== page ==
From a vantage point of 18 years in the music business, Jesse Roads can look back at a trail of “awesome” highs and some excruciating lows.
And he’s only 34 years old.
The popular Red Deer-based musician, who performs with his Jesse Roads Band on Saturday, Aug. 15, at the Alberta’s Own Music and Arts Festival at the Tail Creek Race Way in Nevis, dropped out of high school to become a full-time performer.
“It’s probably not the smartest decision,” admitted Roads, who grew up in Raymond and Taber, Alta.
But having thought of little else since getting his first guitar at age eight, he believes music was the only real choice he had.
Roads was called into his school guidance councillor’s office at age 15 or 16 and told he’d better decide what he wants from life. “He told me I’d better pick school and guarantee I wouldn’t be absent anymore, or pick the music side.”
It was no contest, said Roads.
He remembers his teenage self feeling that playing for audiences is “life-changing in its awesomeness… I thought it would get me the girl and a new world of popularity … although it didn’t exactly work out that way…”
As a 15-year-old, he recalled thinking he’d be a rock star by the time he was 20. “When I was 20, I thought, by the time I was 25 it would all work out,” Roads added.
“But by the time I was 30, I thought maybe I need to adjust what I consider to be success…”
After almost two decades of slogging in bars and at festivals, Roads can still go from playing for a couple thousand fans one night to performing for a handful of listeners the next.
He realizes very, very few talented musicians make the big-time. And he knows that pursuing music has exacted a high personal cost.
“There’s a toll. You have to choose music over your friends and sometimes even over your family,” said Roads.
The twice-divorced father of four frequently signs on for gigs that take him out of town, even on his children’s birthdays. “My kids tend to have two Christmases and two birthdays, one with their mom and one with their dad, and that works because they know we love them and that’s the way it is…”
The pay-off is Roads gets to do what he loves.
“I’m not working in the oilpatch, where I’m gone for a month at a time and making money at a job I hate doing,” said the guitarist, who also does event promotion with his Green Goose creative consulting company. He knows that not everyone who plays music is lucky enough to make a living from it.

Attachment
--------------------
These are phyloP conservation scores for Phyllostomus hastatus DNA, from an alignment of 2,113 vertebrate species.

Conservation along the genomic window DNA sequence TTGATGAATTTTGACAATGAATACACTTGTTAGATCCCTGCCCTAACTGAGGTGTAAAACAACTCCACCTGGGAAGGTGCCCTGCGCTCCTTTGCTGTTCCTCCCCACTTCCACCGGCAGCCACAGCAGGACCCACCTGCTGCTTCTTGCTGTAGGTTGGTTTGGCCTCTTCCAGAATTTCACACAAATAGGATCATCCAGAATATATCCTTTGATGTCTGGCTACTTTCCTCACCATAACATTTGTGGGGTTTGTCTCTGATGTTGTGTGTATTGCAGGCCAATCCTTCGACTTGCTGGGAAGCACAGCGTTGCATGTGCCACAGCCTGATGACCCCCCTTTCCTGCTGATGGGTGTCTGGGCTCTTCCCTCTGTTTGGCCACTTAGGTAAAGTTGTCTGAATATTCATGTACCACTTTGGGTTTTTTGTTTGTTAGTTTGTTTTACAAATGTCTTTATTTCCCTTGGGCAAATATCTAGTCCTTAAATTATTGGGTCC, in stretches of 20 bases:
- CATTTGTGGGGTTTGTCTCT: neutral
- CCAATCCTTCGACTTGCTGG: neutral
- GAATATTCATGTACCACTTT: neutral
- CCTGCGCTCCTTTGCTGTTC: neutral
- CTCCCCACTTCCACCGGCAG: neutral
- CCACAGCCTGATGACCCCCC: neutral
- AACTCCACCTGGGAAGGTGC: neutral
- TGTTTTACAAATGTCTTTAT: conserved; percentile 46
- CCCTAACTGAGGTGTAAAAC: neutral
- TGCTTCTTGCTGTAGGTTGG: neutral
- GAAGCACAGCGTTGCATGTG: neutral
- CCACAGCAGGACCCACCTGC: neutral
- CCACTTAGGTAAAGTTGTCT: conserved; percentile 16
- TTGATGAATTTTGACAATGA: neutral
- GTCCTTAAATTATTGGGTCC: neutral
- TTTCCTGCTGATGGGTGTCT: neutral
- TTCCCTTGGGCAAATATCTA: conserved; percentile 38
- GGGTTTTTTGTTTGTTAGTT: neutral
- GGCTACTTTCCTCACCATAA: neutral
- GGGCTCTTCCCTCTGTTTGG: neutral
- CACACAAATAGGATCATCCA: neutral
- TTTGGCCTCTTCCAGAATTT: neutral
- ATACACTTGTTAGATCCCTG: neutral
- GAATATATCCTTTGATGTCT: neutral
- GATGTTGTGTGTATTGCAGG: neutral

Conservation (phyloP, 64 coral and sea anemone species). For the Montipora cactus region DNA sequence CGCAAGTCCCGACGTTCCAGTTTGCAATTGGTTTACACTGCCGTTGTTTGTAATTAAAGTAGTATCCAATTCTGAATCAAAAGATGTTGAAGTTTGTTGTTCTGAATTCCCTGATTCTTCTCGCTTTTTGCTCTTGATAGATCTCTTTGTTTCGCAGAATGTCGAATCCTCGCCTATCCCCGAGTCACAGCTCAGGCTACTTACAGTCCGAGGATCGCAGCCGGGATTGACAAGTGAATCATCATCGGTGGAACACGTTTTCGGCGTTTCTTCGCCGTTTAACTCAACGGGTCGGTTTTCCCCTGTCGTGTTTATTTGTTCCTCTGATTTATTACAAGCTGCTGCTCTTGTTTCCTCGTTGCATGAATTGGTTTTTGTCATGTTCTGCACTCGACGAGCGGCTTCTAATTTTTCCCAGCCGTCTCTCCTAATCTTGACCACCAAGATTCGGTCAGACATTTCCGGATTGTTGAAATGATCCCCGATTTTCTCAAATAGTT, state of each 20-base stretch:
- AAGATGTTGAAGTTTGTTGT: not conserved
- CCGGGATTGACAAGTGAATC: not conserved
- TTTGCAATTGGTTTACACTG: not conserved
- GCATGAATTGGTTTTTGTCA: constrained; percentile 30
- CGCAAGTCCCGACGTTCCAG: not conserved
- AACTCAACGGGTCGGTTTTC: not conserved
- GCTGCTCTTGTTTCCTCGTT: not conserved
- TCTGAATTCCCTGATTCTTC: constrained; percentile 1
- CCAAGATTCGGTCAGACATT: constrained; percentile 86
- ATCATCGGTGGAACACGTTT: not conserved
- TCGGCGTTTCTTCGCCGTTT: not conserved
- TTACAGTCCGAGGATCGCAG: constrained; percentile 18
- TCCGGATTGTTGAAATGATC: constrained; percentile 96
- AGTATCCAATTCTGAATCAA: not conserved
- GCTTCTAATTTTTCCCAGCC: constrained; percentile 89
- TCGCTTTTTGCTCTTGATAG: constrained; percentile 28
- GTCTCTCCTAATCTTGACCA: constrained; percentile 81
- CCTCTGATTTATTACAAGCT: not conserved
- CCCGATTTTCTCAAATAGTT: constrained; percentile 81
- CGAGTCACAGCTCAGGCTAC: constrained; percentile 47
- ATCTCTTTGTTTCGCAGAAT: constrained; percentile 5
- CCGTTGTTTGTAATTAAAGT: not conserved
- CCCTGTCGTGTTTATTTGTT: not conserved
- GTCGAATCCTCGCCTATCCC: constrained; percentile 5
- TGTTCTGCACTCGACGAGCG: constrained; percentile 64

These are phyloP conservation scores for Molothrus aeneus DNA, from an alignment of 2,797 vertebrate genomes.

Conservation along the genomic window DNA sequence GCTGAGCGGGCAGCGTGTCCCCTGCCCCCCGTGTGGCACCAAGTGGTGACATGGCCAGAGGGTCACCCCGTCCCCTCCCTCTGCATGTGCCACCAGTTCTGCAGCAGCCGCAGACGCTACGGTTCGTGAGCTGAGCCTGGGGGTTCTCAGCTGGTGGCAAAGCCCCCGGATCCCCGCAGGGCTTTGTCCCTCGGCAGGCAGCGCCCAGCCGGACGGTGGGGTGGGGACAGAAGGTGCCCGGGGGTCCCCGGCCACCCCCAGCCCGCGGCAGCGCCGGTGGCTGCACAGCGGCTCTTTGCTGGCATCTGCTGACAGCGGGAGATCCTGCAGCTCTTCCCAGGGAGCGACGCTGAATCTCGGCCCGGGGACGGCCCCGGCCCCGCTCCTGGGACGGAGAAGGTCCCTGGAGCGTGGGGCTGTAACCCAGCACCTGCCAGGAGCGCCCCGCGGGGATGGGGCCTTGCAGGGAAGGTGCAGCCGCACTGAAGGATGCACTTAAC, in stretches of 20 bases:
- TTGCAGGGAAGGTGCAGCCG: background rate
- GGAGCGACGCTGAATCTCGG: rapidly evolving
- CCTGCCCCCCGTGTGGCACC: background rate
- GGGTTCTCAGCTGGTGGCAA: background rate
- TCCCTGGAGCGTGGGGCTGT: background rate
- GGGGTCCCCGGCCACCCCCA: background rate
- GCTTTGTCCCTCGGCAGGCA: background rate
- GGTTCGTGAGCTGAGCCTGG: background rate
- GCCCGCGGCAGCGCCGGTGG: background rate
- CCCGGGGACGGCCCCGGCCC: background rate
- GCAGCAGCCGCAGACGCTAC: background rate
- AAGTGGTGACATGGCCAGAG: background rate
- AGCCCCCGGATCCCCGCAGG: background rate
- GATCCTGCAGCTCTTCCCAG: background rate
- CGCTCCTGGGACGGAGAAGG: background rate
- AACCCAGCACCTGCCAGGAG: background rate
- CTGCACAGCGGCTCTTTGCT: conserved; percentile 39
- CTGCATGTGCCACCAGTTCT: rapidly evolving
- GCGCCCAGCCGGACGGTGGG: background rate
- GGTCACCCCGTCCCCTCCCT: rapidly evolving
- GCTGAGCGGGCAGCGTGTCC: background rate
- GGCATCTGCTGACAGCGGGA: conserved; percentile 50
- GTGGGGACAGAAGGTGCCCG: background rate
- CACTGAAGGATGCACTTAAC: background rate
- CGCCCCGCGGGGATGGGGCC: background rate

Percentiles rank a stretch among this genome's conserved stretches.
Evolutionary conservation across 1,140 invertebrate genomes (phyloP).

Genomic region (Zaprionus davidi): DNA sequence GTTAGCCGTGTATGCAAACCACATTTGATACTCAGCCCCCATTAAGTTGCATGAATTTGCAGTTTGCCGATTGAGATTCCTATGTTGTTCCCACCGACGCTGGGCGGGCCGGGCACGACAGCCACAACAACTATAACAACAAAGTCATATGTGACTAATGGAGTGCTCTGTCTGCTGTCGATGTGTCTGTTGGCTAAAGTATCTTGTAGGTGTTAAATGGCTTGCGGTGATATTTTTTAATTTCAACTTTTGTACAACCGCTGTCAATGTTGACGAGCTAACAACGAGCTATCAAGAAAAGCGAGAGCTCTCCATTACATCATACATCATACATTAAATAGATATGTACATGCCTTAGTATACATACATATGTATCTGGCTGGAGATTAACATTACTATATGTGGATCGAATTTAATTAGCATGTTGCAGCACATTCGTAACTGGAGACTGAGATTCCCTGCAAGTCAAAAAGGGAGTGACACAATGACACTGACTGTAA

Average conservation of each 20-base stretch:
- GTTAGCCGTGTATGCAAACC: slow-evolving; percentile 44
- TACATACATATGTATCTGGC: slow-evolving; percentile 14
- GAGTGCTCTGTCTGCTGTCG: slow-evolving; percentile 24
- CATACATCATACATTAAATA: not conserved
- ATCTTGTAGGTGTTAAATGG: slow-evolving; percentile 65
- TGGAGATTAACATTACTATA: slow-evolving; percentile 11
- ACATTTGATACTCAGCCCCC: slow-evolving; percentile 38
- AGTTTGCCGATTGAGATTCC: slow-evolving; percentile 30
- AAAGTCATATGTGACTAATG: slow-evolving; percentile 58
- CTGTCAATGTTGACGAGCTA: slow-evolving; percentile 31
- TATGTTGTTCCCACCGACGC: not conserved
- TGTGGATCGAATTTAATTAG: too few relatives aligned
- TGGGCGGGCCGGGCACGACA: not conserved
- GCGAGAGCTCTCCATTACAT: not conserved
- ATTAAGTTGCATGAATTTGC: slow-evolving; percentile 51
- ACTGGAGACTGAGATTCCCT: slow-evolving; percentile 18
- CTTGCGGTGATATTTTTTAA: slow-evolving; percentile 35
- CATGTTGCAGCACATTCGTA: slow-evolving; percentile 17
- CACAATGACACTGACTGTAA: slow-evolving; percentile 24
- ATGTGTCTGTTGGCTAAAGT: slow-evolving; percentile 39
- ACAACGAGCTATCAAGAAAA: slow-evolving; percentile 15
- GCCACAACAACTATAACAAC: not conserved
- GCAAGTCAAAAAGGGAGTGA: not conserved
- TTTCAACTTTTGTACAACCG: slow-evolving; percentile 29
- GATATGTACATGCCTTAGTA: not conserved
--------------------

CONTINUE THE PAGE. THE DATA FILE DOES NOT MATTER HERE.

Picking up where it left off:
“I’m very thankful that people come and see us play, and I’m very thankful to have fans.”
Roads, who hasn’t given up on his personal life, having a live-in partner and stepdaughter, counts the City of Red Deer and local bar owners among his biggest supporters. The municipality has hired him to perform on the Ross Street Patio, and his band has regularly played at local venues.
“Red Deer has been awesome. There isn’t this kind of camaraderie in other places. Other (artists) have said they can’t believe the support in Red Deer. It doesn’t exist in other cities.”
Roads has released various singles, as well as a 2013 full-length album that receives some local radio play.
The melodic tunes No Love, One More Time and the groove-driven Buffalo Run show different facets of his alt-rock band, which includes bassist Carl Stretton and drummer Sam Leszczinski.
Roads’ band members really look forward to their first headlining gig at the three-day Alberta’s Own independent music festival. It goes from Aug. 14 to 16 and also includes performances from Northern Pikes, Honeymoon Suite, Prism and many other groups.
“It’s like playing at a reunion — with family you didn’t know you had,” said Roads, describing the close fraternity that springs up between musicians. He credits Alberta’s Own organizer Rob Bouvier for being a huge supporter of indie music, and for “providing us with such a great place for independent bands to play.”
For ticket and scheduling information, visit www.albertasown.ca.